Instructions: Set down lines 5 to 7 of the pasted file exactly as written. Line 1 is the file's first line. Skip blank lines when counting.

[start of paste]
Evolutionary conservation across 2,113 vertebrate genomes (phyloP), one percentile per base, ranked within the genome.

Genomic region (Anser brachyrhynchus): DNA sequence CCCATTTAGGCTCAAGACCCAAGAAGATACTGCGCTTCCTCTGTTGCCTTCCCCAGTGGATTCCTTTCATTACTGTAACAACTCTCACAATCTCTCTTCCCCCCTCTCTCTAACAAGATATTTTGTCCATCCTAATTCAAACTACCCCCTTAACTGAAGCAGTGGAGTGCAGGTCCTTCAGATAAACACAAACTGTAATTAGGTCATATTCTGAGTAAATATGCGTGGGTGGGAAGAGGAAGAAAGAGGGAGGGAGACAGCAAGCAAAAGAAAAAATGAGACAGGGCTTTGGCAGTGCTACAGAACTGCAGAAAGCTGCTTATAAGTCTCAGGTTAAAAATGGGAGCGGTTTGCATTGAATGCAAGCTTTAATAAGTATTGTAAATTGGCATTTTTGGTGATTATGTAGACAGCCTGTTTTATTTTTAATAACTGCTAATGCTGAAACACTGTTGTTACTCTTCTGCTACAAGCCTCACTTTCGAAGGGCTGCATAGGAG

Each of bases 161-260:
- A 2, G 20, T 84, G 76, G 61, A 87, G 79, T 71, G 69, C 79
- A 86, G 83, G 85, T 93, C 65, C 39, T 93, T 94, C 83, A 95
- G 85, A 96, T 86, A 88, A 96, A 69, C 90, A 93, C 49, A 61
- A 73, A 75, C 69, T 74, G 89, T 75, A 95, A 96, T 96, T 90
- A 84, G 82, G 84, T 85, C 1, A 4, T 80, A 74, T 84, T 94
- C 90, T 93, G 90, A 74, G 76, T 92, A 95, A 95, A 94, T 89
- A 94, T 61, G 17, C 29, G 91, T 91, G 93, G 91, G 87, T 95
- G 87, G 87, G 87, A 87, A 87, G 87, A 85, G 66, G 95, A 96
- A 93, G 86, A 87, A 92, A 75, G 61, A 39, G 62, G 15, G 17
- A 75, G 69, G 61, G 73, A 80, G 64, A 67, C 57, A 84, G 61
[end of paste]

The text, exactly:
- A 86, G 83, G 85, T 93, C 65, C 39, T 93, T 94, C 83, A 95
- G 85, A 96, T 86, A 88, A 96, A 69, C 90, A 93, C 49, A 61
- A 73, A 75, C 69, T 74, G 89, T 75, A 95, A 96, T 96, T 90